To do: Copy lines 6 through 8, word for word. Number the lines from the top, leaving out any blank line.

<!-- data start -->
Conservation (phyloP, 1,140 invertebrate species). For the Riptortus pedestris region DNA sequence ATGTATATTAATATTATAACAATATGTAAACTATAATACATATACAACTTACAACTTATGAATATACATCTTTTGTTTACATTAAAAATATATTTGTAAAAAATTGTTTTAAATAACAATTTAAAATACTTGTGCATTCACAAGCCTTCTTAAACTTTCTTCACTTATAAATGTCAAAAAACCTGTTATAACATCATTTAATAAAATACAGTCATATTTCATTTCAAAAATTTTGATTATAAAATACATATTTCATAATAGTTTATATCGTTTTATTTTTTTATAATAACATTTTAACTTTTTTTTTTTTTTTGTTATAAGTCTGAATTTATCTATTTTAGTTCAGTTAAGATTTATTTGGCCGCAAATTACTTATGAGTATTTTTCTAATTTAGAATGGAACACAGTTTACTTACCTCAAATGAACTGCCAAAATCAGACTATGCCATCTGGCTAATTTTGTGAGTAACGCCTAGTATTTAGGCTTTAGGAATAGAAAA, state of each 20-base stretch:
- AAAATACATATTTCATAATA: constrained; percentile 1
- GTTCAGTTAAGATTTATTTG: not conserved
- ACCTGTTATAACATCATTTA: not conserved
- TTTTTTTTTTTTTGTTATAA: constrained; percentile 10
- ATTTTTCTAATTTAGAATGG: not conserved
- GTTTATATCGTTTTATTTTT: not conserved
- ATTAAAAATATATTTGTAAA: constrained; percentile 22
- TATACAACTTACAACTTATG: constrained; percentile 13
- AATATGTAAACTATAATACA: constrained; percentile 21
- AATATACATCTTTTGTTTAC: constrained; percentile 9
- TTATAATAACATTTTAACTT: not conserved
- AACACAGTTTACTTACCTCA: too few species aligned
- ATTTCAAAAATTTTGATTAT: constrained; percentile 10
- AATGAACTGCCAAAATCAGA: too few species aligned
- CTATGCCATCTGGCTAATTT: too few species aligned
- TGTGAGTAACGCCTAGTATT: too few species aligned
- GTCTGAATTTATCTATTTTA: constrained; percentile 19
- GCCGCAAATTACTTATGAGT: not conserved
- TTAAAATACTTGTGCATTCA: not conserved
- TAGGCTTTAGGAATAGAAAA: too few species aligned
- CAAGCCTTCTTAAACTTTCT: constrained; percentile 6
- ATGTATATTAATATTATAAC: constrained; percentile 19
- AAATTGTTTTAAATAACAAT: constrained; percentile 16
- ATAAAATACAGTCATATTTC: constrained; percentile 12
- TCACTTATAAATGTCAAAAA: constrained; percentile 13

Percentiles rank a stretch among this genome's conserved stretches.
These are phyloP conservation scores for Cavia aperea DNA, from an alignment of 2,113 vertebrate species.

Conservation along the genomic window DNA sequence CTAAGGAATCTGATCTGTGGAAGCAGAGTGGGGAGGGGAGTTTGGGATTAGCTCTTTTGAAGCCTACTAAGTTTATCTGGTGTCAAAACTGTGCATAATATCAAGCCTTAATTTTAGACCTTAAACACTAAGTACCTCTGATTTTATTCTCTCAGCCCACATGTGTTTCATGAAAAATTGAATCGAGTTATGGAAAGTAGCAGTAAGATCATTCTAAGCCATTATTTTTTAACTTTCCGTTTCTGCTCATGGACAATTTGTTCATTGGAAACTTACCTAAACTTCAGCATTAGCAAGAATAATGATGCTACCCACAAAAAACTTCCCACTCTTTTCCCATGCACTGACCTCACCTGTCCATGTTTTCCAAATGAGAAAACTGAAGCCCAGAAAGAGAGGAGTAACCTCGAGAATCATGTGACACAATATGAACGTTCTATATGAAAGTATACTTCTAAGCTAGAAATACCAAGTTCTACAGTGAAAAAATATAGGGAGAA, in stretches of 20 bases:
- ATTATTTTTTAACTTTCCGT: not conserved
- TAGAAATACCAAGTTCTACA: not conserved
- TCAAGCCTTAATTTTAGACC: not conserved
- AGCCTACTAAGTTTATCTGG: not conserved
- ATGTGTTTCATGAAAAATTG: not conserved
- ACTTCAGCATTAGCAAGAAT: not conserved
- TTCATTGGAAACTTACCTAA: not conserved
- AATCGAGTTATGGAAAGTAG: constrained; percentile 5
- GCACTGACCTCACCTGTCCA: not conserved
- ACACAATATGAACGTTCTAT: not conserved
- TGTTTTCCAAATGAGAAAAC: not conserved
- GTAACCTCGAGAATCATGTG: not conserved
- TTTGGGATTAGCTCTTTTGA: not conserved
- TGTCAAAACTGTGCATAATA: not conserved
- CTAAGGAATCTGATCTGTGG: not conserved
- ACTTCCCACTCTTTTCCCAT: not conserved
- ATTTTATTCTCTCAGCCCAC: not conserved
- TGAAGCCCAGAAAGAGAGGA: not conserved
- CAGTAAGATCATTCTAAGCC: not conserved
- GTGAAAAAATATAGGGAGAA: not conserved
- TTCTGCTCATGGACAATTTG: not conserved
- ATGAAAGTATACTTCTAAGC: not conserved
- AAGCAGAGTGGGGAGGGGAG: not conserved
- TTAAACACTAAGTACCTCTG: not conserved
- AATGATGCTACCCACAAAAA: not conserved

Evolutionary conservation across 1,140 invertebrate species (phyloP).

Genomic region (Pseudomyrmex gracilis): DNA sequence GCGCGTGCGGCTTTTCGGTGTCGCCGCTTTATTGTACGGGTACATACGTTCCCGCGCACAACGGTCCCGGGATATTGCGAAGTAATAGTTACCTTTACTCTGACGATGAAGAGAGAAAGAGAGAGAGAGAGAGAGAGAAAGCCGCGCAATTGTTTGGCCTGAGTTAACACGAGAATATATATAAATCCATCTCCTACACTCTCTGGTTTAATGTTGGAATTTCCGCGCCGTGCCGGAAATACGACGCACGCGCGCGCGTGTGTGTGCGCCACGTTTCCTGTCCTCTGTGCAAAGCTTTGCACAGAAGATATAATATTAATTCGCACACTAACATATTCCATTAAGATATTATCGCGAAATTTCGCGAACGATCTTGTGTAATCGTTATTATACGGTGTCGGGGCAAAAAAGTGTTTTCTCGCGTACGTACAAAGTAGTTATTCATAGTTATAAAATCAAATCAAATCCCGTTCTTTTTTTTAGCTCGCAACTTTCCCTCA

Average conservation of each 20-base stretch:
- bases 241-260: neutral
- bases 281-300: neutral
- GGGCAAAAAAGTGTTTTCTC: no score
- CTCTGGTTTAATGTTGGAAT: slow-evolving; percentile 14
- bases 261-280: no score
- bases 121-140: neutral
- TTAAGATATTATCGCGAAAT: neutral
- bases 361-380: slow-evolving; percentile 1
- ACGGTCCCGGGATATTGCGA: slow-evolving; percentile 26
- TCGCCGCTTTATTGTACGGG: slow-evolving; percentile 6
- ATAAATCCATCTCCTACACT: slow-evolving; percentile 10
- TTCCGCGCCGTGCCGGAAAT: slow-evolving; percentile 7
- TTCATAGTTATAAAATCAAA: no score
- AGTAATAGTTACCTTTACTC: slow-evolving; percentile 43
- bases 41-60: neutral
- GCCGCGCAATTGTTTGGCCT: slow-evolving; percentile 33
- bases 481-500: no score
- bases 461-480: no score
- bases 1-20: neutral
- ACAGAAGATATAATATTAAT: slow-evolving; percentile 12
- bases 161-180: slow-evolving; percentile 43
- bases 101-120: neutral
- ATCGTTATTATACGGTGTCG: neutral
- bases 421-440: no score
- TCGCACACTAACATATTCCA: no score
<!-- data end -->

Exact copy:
- ATTTTTCTAATTTAGAATGG: not conserved
- GTTTATATCGTTTTATTTTT: not conserved
- ATTAAAAATATATTTGTAAA: constrained; percentile 22